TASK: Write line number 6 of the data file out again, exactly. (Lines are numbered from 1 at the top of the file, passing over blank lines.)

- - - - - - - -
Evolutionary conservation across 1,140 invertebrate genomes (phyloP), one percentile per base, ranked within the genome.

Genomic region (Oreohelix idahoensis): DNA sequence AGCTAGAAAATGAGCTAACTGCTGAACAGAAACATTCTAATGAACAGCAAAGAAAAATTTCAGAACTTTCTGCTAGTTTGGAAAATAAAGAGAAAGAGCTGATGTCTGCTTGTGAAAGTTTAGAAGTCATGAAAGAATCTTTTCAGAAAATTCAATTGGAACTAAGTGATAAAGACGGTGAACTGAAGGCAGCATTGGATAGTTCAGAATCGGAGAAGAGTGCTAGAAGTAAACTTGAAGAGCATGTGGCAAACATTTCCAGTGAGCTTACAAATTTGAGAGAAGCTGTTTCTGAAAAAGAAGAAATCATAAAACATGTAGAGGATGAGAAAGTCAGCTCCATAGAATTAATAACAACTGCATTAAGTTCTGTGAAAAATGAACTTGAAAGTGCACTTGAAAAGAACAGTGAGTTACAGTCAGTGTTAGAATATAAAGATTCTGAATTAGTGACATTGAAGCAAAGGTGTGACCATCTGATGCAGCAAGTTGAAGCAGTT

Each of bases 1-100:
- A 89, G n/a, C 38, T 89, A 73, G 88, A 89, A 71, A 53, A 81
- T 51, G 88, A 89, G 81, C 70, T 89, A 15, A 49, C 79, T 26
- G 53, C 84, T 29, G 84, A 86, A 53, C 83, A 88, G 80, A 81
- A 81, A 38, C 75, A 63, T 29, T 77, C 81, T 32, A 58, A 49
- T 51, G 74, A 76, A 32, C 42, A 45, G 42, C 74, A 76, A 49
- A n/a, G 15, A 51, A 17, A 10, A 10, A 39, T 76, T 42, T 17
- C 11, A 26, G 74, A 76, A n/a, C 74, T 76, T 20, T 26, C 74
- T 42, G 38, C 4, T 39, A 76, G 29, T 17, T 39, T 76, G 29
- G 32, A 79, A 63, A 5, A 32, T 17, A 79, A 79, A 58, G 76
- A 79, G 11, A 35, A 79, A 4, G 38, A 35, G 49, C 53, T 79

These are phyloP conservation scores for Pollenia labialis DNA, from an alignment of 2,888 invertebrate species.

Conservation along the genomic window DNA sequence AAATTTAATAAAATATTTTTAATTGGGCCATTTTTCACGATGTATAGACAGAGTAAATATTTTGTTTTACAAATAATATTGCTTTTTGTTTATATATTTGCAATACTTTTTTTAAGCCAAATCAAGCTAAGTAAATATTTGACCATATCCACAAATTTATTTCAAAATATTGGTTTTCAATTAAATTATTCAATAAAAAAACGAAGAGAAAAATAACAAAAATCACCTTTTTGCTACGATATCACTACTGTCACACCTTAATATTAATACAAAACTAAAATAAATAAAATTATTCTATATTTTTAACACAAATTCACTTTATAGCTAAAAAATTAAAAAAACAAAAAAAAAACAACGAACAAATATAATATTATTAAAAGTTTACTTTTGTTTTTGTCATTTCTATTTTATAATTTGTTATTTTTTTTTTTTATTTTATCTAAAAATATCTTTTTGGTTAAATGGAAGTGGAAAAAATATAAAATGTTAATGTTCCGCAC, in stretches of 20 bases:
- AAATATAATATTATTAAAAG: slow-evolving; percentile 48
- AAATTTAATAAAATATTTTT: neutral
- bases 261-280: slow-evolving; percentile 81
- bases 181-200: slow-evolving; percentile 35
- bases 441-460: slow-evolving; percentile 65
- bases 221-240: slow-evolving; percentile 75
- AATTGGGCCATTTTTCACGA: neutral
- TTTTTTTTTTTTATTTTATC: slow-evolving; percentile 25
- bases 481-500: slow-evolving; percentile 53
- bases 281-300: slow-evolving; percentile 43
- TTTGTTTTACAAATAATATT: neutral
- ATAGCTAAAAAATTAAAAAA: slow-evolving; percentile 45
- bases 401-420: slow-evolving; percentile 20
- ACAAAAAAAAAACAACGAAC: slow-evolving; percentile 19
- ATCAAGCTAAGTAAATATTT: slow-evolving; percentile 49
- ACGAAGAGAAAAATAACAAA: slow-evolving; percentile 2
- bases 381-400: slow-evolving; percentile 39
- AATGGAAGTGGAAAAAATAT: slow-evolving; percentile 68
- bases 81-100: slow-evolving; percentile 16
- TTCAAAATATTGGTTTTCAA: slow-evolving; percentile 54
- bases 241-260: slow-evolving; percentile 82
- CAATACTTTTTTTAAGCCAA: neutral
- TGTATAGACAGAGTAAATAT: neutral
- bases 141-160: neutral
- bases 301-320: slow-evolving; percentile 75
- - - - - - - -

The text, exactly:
- G 53, C 84, T 29, G 84, A 86, A 53, C 83, A 88, G 80, A 81